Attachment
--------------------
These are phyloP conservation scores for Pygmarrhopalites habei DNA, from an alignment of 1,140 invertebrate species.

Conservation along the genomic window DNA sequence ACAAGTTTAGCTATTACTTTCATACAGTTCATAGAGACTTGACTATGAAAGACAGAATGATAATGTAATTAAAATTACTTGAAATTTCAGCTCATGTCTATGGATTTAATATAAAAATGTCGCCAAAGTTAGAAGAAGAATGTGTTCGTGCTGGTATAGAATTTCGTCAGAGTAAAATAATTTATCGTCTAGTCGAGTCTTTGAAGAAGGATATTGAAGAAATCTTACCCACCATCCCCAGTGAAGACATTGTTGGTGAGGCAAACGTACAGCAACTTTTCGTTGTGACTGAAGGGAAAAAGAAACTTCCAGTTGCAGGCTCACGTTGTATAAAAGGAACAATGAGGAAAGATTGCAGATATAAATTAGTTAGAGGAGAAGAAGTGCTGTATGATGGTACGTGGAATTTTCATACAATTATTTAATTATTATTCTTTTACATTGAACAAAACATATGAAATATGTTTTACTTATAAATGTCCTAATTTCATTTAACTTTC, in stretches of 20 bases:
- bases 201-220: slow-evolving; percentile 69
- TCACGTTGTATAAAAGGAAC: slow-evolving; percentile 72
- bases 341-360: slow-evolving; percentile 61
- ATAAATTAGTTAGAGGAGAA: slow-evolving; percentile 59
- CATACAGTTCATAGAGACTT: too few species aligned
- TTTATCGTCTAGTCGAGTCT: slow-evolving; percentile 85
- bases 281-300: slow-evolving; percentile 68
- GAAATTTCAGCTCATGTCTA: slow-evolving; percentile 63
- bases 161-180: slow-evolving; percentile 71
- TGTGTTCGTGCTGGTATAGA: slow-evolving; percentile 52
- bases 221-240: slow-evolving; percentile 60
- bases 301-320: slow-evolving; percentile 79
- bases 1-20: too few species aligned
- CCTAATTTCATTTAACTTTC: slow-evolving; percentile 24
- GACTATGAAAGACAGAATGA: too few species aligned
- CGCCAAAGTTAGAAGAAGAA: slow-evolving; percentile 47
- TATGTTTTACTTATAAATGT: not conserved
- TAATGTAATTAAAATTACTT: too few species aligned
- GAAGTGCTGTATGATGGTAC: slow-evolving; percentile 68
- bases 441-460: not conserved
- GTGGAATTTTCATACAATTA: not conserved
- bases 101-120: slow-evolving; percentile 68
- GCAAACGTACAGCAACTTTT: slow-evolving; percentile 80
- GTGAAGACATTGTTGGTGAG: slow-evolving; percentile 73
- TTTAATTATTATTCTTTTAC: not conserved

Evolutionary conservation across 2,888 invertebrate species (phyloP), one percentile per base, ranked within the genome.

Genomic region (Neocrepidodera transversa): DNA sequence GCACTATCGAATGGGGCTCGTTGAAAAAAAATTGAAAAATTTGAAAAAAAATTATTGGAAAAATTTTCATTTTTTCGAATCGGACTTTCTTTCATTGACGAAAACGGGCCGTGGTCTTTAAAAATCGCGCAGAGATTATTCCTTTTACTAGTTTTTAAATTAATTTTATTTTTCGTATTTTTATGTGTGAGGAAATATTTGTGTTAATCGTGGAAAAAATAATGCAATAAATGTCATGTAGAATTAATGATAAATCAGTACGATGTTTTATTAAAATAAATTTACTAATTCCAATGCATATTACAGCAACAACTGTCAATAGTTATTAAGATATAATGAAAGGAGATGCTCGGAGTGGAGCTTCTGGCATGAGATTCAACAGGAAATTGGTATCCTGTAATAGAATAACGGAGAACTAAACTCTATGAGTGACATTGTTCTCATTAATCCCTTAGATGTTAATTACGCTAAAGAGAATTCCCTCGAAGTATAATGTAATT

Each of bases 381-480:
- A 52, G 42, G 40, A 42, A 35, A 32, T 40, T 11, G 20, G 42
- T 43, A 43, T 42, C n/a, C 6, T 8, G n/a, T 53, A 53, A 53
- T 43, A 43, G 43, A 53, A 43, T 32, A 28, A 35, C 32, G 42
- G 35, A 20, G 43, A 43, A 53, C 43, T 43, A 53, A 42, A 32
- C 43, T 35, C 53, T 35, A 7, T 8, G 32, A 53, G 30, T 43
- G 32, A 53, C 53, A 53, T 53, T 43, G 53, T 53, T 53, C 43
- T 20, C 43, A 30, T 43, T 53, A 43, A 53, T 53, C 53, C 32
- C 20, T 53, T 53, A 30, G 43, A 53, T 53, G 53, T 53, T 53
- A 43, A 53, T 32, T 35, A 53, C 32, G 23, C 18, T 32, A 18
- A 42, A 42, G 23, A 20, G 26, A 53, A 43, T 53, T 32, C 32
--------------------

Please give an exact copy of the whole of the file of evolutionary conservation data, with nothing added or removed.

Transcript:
These are phyloP conservation scores for Pygmarrhopalites habei DNA, from an alignment of 1,140 invertebrate species.

Conservation along the genomic window DNA sequence ACAAGTTTAGCTATTACTTTCATACAGTTCATAGAGACTTGACTATGAAAGACAGAATGATAATGTAATTAAAATTACTTGAAATTTCAGCTCATGTCTATGGATTTAATATAAAAATGTCGCCAAAGTTAGAAGAAGAATGTGTTCGTGCTGGTATAGAATTTCGTCAGAGTAAAATAATTTATCGTCTAGTCGAGTCTTTGAAGAAGGATATTGAAGAAATCTTACCCACCATCCCCAGTGAAGACATTGTTGGTGAGGCAAACGTACAGCAACTTTTCGTTGTGACTGAAGGGAAAAAGAAACTTCCAGTTGCAGGCTCACGTTGTATAAAAGGAACAATGAGGAAAGATTGCAGATATAAATTAGTTAGAGGAGAAGAAGTGCTGTATGATGGTACGTGGAATTTTCATACAATTATTTAATTATTATTCTTTTACATTGAACAAAACATATGAAATATGTTTTACTTATAAATGTCCTAATTTCATTTAACTTTC, in stretches of 20 bases:
- bases 201-220: slow-evolving; percentile 69
- TCACGTTGTATAAAAGGAAC: slow-evolving; percentile 72
- bases 341-360: slow-evolving; percentile 61
- ATAAATTAGTTAGAGGAGAA: slow-evolving; percentile 59
- CATACAGTTCATAGAGACTT: too few species aligned
- TTTATCGTCTAGTCGAGTCT: slow-evolving; percentile 85
- bases 281-300: slow-evolving; percentile 68
- GAAATTTCAGCTCATGTCTA: slow-evolving; percentile 63
- bases 161-180: slow-evolving; percentile 71
- TGTGTTCGTGCTGGTATAGA: slow-evolving; percentile 52
- bases 221-240: slow-evolving; percentile 60
- bases 301-320: slow-evolving; percentile 79
- bases 1-20: too few species aligned
- CCTAATTTCATTTAACTTTC: slow-evolving; percentile 24
- GACTATGAAAGACAGAATGA: too few species aligned
- CGCCAAAGTTAGAAGAAGAA: slow-evolving; percentile 47
- TATGTTTTACTTATAAATGT: not conserved
- TAATGTAATTAAAATTACTT: too few species aligned
- GAAGTGCTGTATGATGGTAC: slow-evolving; percentile 68
- bases 441-460: not conserved
- GTGGAATTTTCATACAATTA: not conserved
- bases 101-120: slow-evolving; percentile 68
- GCAAACGTACAGCAACTTTT: slow-evolving; percentile 80
- GTGAAGACATTGTTGGTGAG: slow-evolving; percentile 73
- TTTAATTATTATTCTTTTAC: not conserved

Evolutionary conservation across 2,888 invertebrate species (phyloP), one percentile per base, ranked within the genome.

Genomic region (Neocrepidodera transversa): DNA sequence GCACTATCGAATGGGGCTCGTTGAAAAAAAATTGAAAAATTTGAAAAAAAATTATTGGAAAAATTTTCATTTTTTCGAATCGGACTTTCTTTCATTGACGAAAACGGGCCGTGGTCTTTAAAAATCGCGCAGAGATTATTCCTTTTACTAGTTTTTAAATTAATTTTATTTTTCGTATTTTTATGTGTGAGGAAATATTTGTGTTAATCGTGGAAAAAATAATGCAATAAATGTCATGTAGAATTAATGATAAATCAGTACGATGTTTTATTAAAATAAATTTACTAATTCCAATGCATATTACAGCAACAACTGTCAATAGTTATTAAGATATAATGAAAGGAGATGCTCGGAGTGGAGCTTCTGGCATGAGATTCAACAGGAAATTGGTATCCTGTAATAGAATAACGGAGAACTAAACTCTATGAGTGACATTGTTCTCATTAATCCCTTAGATGTTAATTACGCTAAAGAGAATTCCCTCGAAGTATAATGTAATT

Each of bases 381-480:
- A 52, G 42, G 40, A 42, A 35, A 32, T 40, T 11, G 20, G 42
- T 43, A 43, T 42, C n/a, C 6, T 8, G n/a, T 53, A 53, A 53
- T 43, A 43, G 43, A 53, A 43, T 32, A 28, A 35, C 32, G 42
- G 35, A 20, G 43, A 43, A 53, C 43, T 43, A 53, A 42, A 32
- C 43, T 35, C 53, T 35, A 7, T 8, G 32, A 53, G 30, T 43
- G 32, A 53, C 53, A 53, T 53, T 43, G 53, T 53, T 53, C 43
- T 20, C 43, A 30, T 43, T 53, A 43, A 53, T 53, C 53, C 32
- C 20, T 53, T 53, A 30, G 43, A 53, T 53, G 53, T 53, T 53
- A 43, A 53, T 32, T 35, A 53, C 32, G 23, C 18, T 32, A 18
- A 42, A 42, G 23, A 20, G 26, A 53, A 43, T 53, T 32, C 32